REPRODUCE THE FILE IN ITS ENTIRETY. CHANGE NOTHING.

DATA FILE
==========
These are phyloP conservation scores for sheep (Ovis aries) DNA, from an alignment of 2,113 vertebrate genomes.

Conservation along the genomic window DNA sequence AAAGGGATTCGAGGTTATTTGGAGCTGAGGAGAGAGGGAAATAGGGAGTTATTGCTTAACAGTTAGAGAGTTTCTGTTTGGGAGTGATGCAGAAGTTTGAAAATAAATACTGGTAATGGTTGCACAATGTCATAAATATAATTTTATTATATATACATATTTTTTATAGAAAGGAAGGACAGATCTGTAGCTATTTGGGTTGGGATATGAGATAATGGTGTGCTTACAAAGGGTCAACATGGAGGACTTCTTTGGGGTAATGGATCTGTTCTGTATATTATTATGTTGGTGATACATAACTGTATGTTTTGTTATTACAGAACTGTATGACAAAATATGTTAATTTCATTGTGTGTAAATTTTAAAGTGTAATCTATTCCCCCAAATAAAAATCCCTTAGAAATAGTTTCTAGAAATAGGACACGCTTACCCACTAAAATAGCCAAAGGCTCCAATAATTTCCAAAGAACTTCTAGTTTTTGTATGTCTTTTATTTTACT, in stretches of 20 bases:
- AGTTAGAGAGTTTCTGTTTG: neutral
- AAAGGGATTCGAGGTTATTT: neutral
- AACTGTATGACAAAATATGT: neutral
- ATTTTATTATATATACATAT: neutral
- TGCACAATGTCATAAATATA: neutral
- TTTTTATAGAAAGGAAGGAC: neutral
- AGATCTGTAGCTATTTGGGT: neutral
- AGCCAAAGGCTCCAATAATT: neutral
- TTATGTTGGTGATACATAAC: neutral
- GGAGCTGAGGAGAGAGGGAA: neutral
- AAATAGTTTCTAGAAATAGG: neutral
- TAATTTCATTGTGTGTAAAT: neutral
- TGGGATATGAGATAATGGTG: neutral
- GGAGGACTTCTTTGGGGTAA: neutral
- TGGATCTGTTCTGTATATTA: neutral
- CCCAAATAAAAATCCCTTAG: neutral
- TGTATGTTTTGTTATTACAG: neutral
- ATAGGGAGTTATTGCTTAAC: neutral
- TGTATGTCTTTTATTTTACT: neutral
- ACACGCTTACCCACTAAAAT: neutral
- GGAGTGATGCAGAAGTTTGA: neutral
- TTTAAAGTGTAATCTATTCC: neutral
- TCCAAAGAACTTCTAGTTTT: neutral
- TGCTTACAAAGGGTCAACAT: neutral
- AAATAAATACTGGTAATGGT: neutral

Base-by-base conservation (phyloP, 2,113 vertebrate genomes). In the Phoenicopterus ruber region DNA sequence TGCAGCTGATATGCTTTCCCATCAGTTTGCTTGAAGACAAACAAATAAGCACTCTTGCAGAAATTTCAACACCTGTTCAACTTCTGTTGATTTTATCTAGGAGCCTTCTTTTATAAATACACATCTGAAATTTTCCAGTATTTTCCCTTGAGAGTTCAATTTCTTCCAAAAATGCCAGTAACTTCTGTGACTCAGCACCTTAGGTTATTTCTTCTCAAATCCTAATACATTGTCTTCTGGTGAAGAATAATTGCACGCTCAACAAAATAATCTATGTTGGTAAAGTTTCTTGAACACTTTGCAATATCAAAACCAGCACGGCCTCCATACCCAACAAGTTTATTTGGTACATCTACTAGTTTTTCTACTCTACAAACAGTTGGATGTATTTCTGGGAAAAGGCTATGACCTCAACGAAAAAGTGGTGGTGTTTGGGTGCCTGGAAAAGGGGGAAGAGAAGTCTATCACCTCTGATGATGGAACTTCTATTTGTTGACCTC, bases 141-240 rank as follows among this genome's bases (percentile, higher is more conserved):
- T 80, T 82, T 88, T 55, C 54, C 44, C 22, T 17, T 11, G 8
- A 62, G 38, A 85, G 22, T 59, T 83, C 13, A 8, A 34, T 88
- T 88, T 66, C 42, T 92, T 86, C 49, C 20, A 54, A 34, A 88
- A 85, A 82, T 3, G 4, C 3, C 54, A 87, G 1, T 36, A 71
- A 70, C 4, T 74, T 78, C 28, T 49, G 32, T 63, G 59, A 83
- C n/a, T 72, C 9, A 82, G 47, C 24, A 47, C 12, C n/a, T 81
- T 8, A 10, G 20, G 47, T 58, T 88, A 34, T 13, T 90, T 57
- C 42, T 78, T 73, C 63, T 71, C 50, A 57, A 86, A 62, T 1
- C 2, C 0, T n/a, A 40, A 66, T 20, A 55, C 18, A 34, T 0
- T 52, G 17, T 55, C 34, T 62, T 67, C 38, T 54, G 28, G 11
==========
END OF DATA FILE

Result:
These are phyloP conservation scores for sheep (Ovis aries) DNA, from an alignment of 2,113 vertebrate genomes.

Conservation along the genomic window DNA sequence AAAGGGATTCGAGGTTATTTGGAGCTGAGGAGAGAGGGAAATAGGGAGTTATTGCTTAACAGTTAGAGAGTTTCTGTTTGGGAGTGATGCAGAAGTTTGAAAATAAATACTGGTAATGGTTGCACAATGTCATAAATATAATTTTATTATATATACATATTTTTTATAGAAAGGAAGGACAGATCTGTAGCTATTTGGGTTGGGATATGAGATAATGGTGTGCTTACAAAGGGTCAACATGGAGGACTTCTTTGGGGTAATGGATCTGTTCTGTATATTATTATGTTGGTGATACATAACTGTATGTTTTGTTATTACAGAACTGTATGACAAAATATGTTAATTTCATTGTGTGTAAATTTTAAAGTGTAATCTATTCCCCCAAATAAAAATCCCTTAGAAATAGTTTCTAGAAATAGGACACGCTTACCCACTAAAATAGCCAAAGGCTCCAATAATTTCCAAAGAACTTCTAGTTTTTGTATGTCTTTTATTTTACT, in stretches of 20 bases:
- AGTTAGAGAGTTTCTGTTTG: neutral
- AAAGGGATTCGAGGTTATTT: neutral
- AACTGTATGACAAAATATGT: neutral
- ATTTTATTATATATACATAT: neutral
- TGCACAATGTCATAAATATA: neutral
- TTTTTATAGAAAGGAAGGAC: neutral
- AGATCTGTAGCTATTTGGGT: neutral
- AGCCAAAGGCTCCAATAATT: neutral
- TTATGTTGGTGATACATAAC: neutral
- GGAGCTGAGGAGAGAGGGAA: neutral
- AAATAGTTTCTAGAAATAGG: neutral
- TAATTTCATTGTGTGTAAAT: neutral
- TGGGATATGAGATAATGGTG: neutral
- GGAGGACTTCTTTGGGGTAA: neutral
- TGGATCTGTTCTGTATATTA: neutral
- CCCAAATAAAAATCCCTTAG: neutral
- TGTATGTTTTGTTATTACAG: neutral
- ATAGGGAGTTATTGCTTAAC: neutral
- TGTATGTCTTTTATTTTACT: neutral
- ACACGCTTACCCACTAAAAT: neutral
- GGAGTGATGCAGAAGTTTGA: neutral
- TTTAAAGTGTAATCTATTCC: neutral
- TCCAAAGAACTTCTAGTTTT: neutral
- TGCTTACAAAGGGTCAACAT: neutral
- AAATAAATACTGGTAATGGT: neutral

Base-by-base conservation (phyloP, 2,113 vertebrate genomes). In the Phoenicopterus ruber region DNA sequence TGCAGCTGATATGCTTTCCCATCAGTTTGCTTGAAGACAAACAAATAAGCACTCTTGCAGAAATTTCAACACCTGTTCAACTTCTGTTGATTTTATCTAGGAGCCTTCTTTTATAAATACACATCTGAAATTTTCCAGTATTTTCCCTTGAGAGTTCAATTTCTTCCAAAAATGCCAGTAACTTCTGTGACTCAGCACCTTAGGTTATTTCTTCTCAAATCCTAATACATTGTCTTCTGGTGAAGAATAATTGCACGCTCAACAAAATAATCTATGTTGGTAAAGTTTCTTGAACACTTTGCAATATCAAAACCAGCACGGCCTCCATACCCAACAAGTTTATTTGGTACATCTACTAGTTTTTCTACTCTACAAACAGTTGGATGTATTTCTGGGAAAAGGCTATGACCTCAACGAAAAAGTGGTGGTGTTTGGGTGCCTGGAAAAGGGGGAAGAGAAGTCTATCACCTCTGATGATGGAACTTCTATTTGTTGACCTC, bases 141-240 rank as follows among this genome's bases (percentile, higher is more conserved):
- T 80, T 82, T 88, T 55, C 54, C 44, C 22, T 17, T 11, G 8
- A 62, G 38, A 85, G 22, T 59, T 83, C 13, A 8, A 34, T 88
- T 88, T 66, C 42, T 92, T 86, C 49, C 20, A 54, A 34, A 88
- A 85, A 82, T 3, G 4, C 3, C 54, A 87, G 1, T 36, A 71
- A 70, C 4, T 74, T 78, C 28, T 49, G 32, T 63, G 59, A 83
- C n/a, T 72, C 9, A 82, G 47, C 24, A 47, C 12, C n/a, T 81
- T 8, A 10, G 20, G 47, T 58, T 88, A 34, T 13, T 90, T 57
- C 42, T 78, T 73, C 63, T 71, C 50, A 57, A 86, A 62, T 1
- C 2, C 0, T n/a, A 40, A 66, T 20, A 55, C 18, A 34, T 0
- T 52, G 17, T 55, C 34, T 62, T 67, C 38, T 54, G 28, G 11